Who would have believed that a new group could hit the charts so fast? By now there must be a groove worn in the single released last week by James Watt and the Beach Boys.

Nevertheless, fame is fleeting in the world of musical politics, and there's a real risk that this group may become a flash in the old tin pan. So before they fall from the top 40 to the golden oldies, somebody ought to notice that there was more to this tune than just a catchy melody.

In fact, if you run the record again, slowly, or even backward, it's possible to hear the subliminal message: it is a lot riskier to attack musicians than to attack the environment.

The Friends of the Beach Boys are in much higher places than the Friends of the Beaches. There were fewer than 24 hours from the moment Watt banned The Beach Boys because they would attract the wrong sort of people to the Fourth of July celebration to the moment when he was forced to recant.

In this amount of time, the only environmental impact study that counted was the impact on the White House. It turned out that Nancy liked the Beach Boys. George Bush liked them. The kids liked them. Even Philip Habib, a man from whom "no comment" is a true confession, criticized the latest Watticism.

The way in which this particular endangered species--label them "Boys, Beach"--was rescued, suggests a couple of things. For openers, James Watt may have finally slated himself for extinction. His cardinal sin isn't ignorance about the environment, but ignorance about music.

Consider the ironies of that. Here we have a man who has compared environmentalists with Nazis and Communists, a man who has suggested that our Indian policy was failed socialism, a man who implied that we don't have to worry too much about saving the environment because the ultimate savior is on his way.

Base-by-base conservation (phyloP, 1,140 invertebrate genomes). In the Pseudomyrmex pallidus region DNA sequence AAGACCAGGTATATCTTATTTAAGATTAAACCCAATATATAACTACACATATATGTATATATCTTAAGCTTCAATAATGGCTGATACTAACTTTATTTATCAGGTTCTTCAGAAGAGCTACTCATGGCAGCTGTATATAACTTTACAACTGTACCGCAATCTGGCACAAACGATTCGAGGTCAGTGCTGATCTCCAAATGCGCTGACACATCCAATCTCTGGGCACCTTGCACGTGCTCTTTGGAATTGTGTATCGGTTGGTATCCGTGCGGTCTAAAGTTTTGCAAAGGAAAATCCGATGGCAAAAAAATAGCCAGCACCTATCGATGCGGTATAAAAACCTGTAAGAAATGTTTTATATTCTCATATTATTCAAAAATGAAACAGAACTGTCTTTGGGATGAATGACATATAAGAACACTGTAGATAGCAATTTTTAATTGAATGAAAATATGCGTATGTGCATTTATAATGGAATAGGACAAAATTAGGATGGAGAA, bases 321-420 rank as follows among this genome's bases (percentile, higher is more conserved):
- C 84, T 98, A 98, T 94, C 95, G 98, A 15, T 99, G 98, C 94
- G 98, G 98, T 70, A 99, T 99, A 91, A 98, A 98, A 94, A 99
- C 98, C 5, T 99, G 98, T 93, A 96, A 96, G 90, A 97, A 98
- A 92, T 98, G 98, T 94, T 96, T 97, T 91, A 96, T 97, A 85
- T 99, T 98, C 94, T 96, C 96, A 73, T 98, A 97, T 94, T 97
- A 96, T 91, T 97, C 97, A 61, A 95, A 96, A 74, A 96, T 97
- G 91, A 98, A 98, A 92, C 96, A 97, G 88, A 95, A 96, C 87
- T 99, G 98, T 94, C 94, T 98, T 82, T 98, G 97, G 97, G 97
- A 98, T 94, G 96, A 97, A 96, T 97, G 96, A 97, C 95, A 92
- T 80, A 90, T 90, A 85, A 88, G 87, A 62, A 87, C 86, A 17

What does he get the plaster foot for? Not knowing the difference between the Beach Boys and the Sex Pistols.

In some peculiar way, Watt seems to be the Reagan administration's Martha Mitchell: they all thought he was cute until he started to talk about something serious.

But there's another verse in this hit single. It wasn't just the people in the White House who recognized Watt's hazardous taste. This was a mass-market event. The man who has tried to hatchet his way through the interior tripped on the public image of "good vibrations."

As Ron Way, Beach Boy fan and spokesman for the National Wildlife Federation, said: "We're frankly thankful for the comment. Jim Watt is the best enemy we've had. Just think of what he could do for the light-footed clapper rail, or the monkey-face pearly mussel."

Well, okay, think about it. It appears that there is now a larger constituency for music freaks than eco- freaks, for the sound than the silence. As Richard Beamish of the Audubon society quips, "Maybe we'll have to become rock fans in a less literal sense."

We may have a new coalition in the making, or at least new music. The possibilities are delicious. We already have, for example, one real-life Grammy-award-winning group called The Survivor and another called A Flock of Seagulls.

Why not a group named after a more endangered species? The Furbish Louse Worts sounds vaguely punk, the Selkirk Caribou sort of soft rock, and the Grizzly Bears has a New Wave growl about it.

If you prefer other environmental issues, the Acid Rain would be a good handle, except that it might attract the drug crowd. Dioxin is another possibility, or the PCBs perhaps. If all else fails, they could co-opt another label from the right wing and call themselves Left-Wing Cultists.

The thing to remember is that a bunch of slightly paunchy middle- aged men called The Beach Boys came out of last week's jam session with a lot of new bookings. Want to make a follow-up hit for the air, the water and the earth? Play it again, Jim.